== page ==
The Most Powerful Man in the Record Business
In January of 1988, CBS Records – the largest record company in the world and the owner of the greatest catalog of original American music – was sold by CBS Inc. to the Sony Corporation of Japan for $2 billion. To retain the label’s key executives, Sony offered a sizable sum – reportedly $50 million – in bonuses. The chief beneficiary of Sony’s largess was the president and CEO of CBS Records, Walter R. Yetnikoff, who lobbied hard for the sale to Sony and whose share of the pot is said to be as much as $20 million. Yennikoff won’t divulge just how much Sony paid him, but he does allow that the Japanese firm has made him a rich man.
One might wonder why any record exeutive would be worth that kind of money. But Yetnikoff is in a position to guarantee something that perhaps no one else can: a roster of bona fide superstar talent. Record companies sell CDs, LPs and cassettes, but their true value is also based on something that no accountant can measure – the artists they have under contract. And Walter Yetnikoff, perhaps more than any other executive in the record industry, is very good at keeping big artists happy and under contract. Michael Jackson has described Yetnikoff as “a friend and a true believer. In my years with CBS, he’s encouraged me to be my own man and to do the things that had to be done the way I had to do them.” Among the other CBS artists Yetnikoff counts as personal friends are Cyndi Lauper, Billy Joel and Bruce Springsteen.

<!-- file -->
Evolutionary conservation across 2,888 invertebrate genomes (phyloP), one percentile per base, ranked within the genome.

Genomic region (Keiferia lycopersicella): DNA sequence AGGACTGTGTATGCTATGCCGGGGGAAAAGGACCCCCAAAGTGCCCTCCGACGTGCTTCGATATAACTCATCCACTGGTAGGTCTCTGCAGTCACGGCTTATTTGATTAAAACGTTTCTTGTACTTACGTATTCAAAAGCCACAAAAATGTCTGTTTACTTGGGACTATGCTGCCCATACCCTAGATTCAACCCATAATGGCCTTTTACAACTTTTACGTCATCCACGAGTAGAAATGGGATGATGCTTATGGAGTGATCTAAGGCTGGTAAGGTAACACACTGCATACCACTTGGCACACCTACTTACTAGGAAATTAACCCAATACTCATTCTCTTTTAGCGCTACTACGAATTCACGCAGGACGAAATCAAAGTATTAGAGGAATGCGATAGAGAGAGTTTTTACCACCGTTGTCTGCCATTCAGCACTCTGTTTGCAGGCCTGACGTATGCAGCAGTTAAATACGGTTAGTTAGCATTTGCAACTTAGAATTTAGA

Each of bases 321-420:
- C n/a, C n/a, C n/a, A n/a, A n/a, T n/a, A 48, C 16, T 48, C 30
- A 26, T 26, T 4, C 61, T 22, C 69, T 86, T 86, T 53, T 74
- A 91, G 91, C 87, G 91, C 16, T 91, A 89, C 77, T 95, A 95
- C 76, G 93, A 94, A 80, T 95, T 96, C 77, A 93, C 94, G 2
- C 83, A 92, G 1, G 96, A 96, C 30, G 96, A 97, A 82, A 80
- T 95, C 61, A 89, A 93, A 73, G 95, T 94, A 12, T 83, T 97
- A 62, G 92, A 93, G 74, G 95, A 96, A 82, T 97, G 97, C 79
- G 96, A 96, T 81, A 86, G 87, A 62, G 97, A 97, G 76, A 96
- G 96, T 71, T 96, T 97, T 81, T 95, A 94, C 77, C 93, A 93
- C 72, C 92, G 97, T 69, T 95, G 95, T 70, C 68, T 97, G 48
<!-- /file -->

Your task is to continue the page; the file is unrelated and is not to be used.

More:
Now fifty-five, the Brooklyn-born Yetnikoff is one of the record industry’s most colorful and outspoken executives. A graduate of Brooklyn College, he received his law degree in 1956 from Columbia University, where he was an editor of The Columbia Law Review. After serving in the army and spending three years in private practice, Yetnikoff joined CBS Records in 1961 as a lawyer. He became president of the CBS Records Group – which includes the Columbia, Epic, Portrait and Associated labels – in 1975. Yetnikoff’s large corner office at the headquarters of CBS on Fifty-second Street in New York is decorated with mementos of his twenty-seven-year career with the record company. Pictures of CBS artists like Mick Jagger and Barbra Streisand decorate the wall over an immense stereo system. The wall behind his desk is practically a shrine to the label’s biggest-selling artist, Michael Jackson: there are platinum records for Thriller, a letter from Jackson thanking Yetnikoff for his help and an assortment of photographs of the singer. Leaning against one wall is a six-foot screwdriver, against another is a framed copy of the cover art for Bruce Springsteen and the E Street Band’s album Live: 1975-1985. It is inscribed, “To Walter – The wildest man north of Asbury Park. Thanks for your friendship – Bruce.”